I, for one, would like to know the average ages of patients in both groups – was the TAVI group made up of non-surgical fragile, 95 year-olds? What specific factors raised their EUROscores? Was it overall heart function, or was it a specific co-morbidity?
It’s difficult to know since it’s a composite of other research data from multiple studies (and since TAVI is widely used in Europe, accounting for as many as 40% of all aortic procedures in Germany, for example) – this data may also reflect many of these patients (who are not frail elderly, for example.)
Reading through the Moreno study – there is little discussion of the actual patient population, except for one small paragraph (re-posted below). Both of these limitations are probably due to the nature of the study – where investigators were pooling the results of several different studies – which is a good strategy to get a wide overview. However, this can make it impossible to go back and look at questions like ours, particularly if the investigators on the original, smaller studies didn’t record / report this information.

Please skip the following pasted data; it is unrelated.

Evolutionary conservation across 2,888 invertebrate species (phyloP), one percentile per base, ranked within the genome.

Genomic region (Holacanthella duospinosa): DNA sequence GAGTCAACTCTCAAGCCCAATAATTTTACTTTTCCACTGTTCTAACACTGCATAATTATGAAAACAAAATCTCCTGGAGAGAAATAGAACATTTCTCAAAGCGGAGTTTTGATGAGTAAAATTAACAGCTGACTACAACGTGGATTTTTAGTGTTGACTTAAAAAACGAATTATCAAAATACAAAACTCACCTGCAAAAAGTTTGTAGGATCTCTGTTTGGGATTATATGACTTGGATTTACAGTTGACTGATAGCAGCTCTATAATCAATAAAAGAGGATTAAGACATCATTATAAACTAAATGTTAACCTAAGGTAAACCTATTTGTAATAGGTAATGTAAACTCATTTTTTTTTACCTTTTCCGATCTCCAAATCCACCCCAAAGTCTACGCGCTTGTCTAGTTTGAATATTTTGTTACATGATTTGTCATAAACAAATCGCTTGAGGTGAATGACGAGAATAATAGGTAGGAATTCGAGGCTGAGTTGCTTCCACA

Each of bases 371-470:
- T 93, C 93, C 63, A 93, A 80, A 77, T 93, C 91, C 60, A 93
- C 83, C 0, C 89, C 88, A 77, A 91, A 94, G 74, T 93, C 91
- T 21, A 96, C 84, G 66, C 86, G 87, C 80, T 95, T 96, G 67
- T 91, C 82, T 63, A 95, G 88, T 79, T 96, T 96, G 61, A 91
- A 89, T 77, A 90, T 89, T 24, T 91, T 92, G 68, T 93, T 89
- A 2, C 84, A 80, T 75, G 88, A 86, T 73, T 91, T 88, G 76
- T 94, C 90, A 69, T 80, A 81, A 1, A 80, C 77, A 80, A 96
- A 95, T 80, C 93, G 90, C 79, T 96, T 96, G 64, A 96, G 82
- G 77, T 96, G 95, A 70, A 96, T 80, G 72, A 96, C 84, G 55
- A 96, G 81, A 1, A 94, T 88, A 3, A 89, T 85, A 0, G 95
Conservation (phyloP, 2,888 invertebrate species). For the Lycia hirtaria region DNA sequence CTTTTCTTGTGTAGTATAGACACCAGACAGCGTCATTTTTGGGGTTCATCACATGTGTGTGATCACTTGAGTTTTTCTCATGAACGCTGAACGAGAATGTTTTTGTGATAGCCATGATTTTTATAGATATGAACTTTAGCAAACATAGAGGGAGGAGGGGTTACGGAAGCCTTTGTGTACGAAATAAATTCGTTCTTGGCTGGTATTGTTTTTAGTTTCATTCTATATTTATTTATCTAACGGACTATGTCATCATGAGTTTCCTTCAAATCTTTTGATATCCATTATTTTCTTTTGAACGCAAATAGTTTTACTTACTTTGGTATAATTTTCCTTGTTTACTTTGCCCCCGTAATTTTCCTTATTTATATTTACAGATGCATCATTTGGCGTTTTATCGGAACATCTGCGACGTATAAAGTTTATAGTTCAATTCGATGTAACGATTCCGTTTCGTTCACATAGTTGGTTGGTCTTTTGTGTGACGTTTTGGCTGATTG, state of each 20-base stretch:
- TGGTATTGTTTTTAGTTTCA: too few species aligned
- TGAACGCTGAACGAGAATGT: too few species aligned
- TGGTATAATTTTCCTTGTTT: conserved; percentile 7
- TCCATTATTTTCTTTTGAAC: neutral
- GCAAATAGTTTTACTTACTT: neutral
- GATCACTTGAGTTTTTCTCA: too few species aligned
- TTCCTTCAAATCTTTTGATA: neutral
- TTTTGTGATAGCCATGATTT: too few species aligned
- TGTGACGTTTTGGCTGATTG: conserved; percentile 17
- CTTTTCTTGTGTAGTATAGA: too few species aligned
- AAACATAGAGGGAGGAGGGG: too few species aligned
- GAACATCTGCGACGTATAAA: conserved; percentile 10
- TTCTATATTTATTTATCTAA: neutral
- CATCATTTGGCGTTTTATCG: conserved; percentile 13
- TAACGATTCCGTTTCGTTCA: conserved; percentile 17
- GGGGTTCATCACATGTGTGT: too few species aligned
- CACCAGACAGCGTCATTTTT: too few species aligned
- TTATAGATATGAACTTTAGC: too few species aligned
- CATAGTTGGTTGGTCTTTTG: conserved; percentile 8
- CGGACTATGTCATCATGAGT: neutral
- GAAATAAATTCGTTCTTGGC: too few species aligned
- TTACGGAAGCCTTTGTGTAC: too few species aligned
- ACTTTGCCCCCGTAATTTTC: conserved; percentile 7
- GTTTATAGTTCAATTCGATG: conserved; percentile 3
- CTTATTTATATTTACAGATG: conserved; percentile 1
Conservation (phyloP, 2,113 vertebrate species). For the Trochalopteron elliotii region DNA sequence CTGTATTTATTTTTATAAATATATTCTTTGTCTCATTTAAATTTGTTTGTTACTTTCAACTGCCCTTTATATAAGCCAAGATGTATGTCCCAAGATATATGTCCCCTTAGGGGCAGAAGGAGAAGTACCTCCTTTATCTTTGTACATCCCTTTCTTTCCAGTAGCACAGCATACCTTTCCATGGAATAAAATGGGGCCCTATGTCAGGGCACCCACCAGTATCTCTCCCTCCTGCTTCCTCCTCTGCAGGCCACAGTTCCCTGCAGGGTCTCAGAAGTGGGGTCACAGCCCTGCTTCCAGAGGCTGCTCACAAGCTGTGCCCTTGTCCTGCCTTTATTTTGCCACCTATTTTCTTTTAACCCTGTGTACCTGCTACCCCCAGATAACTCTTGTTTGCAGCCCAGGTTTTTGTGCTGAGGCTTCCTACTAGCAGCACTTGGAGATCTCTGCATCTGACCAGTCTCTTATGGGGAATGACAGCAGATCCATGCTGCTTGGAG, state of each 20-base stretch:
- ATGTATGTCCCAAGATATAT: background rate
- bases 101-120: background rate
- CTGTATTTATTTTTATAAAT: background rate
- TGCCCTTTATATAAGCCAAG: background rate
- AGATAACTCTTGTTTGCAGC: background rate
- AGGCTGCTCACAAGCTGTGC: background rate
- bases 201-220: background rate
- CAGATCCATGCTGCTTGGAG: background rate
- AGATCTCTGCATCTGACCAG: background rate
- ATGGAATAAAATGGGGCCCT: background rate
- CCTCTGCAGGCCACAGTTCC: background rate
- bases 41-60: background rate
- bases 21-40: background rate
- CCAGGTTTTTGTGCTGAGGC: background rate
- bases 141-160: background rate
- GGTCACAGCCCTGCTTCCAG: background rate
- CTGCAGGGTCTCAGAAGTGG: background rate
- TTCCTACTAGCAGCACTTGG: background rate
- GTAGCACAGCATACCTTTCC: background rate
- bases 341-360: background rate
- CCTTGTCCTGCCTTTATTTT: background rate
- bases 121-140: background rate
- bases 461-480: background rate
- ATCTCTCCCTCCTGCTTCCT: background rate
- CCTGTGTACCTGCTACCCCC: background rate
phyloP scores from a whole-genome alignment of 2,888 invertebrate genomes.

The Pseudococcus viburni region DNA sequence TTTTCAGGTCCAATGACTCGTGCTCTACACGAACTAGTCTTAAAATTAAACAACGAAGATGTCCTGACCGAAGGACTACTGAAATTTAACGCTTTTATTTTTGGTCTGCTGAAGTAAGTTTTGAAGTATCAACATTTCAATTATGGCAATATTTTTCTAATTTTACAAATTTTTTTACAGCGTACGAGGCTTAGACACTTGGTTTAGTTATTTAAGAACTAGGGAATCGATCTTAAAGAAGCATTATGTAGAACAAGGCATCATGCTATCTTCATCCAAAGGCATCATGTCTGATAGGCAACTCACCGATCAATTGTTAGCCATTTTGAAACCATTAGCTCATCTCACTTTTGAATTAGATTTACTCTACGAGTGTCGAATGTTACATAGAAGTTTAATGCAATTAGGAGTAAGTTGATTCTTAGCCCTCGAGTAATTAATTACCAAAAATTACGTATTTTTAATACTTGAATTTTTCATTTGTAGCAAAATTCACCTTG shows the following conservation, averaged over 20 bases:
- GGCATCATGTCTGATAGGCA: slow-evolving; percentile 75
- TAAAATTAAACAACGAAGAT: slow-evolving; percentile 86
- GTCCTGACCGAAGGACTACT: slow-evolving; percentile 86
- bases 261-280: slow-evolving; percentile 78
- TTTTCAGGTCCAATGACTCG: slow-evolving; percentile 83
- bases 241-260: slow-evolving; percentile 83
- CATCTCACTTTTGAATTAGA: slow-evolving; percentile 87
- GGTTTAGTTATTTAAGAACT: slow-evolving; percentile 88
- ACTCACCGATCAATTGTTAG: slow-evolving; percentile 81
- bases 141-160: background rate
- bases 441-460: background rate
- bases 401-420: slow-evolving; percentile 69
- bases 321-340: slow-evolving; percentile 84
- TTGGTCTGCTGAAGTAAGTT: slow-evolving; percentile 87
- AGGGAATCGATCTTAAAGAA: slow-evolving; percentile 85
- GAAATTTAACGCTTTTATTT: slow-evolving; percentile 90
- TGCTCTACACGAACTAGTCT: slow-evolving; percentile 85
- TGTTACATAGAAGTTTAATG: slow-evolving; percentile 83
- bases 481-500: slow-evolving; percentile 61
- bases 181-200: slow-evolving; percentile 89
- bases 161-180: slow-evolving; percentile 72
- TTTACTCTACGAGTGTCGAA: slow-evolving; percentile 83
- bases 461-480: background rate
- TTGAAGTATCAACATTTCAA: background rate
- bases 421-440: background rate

[my comments in brackets/ italics]. I have placed data within the article in bold or italics.
“In this study, pooling the results of 12 series, mortality at 1 month in patients treated with TAVI was 9.7%, and mortality during the procedure was 2.3%. These data compare favorably with the predicted surgical mortality, since EuroSCOREs ranged from 12–28%. [this is the risk calculator that Basreon et. al found that grossly overestimated risk in the study re-posted below.]
In the randomized PARTNER trial, a significant reduction (~20% absolute risk reduction) in the 1-year mortality was obtained for patients with severe aortic stenosis and considered not suitable for surgery due to a very high surgical risk when treated with TAVI in comparison with medical treatment. [as you know from previous discussions – medical treatment is exceedingly ineffective for this condition. It would be more helpful if authors had better defined their ‘very high’ risk patient group since multiple studies show that cardiologists, etc. overestimate patient’s surgical risk.]